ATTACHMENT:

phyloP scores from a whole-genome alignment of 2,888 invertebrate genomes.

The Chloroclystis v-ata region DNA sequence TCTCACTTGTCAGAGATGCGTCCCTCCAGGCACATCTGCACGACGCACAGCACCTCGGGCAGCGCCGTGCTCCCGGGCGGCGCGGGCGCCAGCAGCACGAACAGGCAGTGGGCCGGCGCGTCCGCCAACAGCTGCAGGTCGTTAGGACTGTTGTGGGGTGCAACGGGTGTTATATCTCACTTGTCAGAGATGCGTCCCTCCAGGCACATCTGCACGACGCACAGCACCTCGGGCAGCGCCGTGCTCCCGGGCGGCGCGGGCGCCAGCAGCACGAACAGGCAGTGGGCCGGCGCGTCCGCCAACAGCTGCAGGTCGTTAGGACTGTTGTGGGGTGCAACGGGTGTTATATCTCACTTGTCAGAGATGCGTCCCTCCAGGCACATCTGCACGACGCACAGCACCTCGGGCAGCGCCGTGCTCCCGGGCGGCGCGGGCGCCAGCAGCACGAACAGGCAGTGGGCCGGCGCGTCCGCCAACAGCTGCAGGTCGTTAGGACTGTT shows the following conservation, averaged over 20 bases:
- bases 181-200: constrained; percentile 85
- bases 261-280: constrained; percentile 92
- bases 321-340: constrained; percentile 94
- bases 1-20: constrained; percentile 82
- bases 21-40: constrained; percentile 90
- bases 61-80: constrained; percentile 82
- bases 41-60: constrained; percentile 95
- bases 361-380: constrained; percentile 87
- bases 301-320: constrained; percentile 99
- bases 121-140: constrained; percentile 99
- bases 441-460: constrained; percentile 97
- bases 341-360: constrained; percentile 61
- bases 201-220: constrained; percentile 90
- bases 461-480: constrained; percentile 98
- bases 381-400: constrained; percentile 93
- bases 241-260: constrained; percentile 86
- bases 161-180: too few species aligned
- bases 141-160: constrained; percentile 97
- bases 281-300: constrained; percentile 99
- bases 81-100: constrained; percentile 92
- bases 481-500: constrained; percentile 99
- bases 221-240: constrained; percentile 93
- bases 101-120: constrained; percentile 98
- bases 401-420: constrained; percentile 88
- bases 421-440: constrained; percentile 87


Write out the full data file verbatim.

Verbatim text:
phyloP scores from a whole-genome alignment of 2,888 invertebrate genomes.

The Chloroclystis v-ata region DNA sequence TCTCACTTGTCAGAGATGCGTCCCTCCAGGCACATCTGCACGACGCACAGCACCTCGGGCAGCGCCGTGCTCCCGGGCGGCGCGGGCGCCAGCAGCACGAACAGGCAGTGGGCCGGCGCGTCCGCCAACAGCTGCAGGTCGTTAGGACTGTTGTGGGGTGCAACGGGTGTTATATCTCACTTGTCAGAGATGCGTCCCTCCAGGCACATCTGCACGACGCACAGCACCTCGGGCAGCGCCGTGCTCCCGGGCGGCGCGGGCGCCAGCAGCACGAACAGGCAGTGGGCCGGCGCGTCCGCCAACAGCTGCAGGTCGTTAGGACTGTTGTGGGGTGCAACGGGTGTTATATCTCACTTGTCAGAGATGCGTCCCTCCAGGCACATCTGCACGACGCACAGCACCTCGGGCAGCGCCGTGCTCCCGGGCGGCGCGGGCGCCAGCAGCACGAACAGGCAGTGGGCCGGCGCGTCCGCCAACAGCTGCAGGTCGTTAGGACTGTT shows the following conservation, averaged over 20 bases:
- bases 181-200: constrained; percentile 85
- bases 261-280: constrained; percentile 92
- bases 321-340: constrained; percentile 94
- bases 1-20: constrained; percentile 82
- bases 21-40: constrained; percentile 90
- bases 61-80: constrained; percentile 82
- bases 41-60: constrained; percentile 95
- bases 361-380: constrained; percentile 87
- bases 301-320: constrained; percentile 99
- bases 121-140: constrained; percentile 99
- bases 441-460: constrained; percentile 97
- bases 341-360: constrained; percentile 61
- bases 201-220: constrained; percentile 90
- bases 461-480: constrained; percentile 98
- bases 381-400: constrained; percentile 93
- bases 241-260: constrained; percentile 86
- bases 161-180: too few species aligned
- bases 141-160: constrained; percentile 97
- bases 281-300: constrained; percentile 99
- bases 81-100: constrained; percentile 92
- bases 481-500: constrained; percentile 99
- bases 221-240: constrained; percentile 93
- bases 101-120: constrained; percentile 98
- bases 401-420: constrained; percentile 88
- bases 421-440: constrained; percentile 87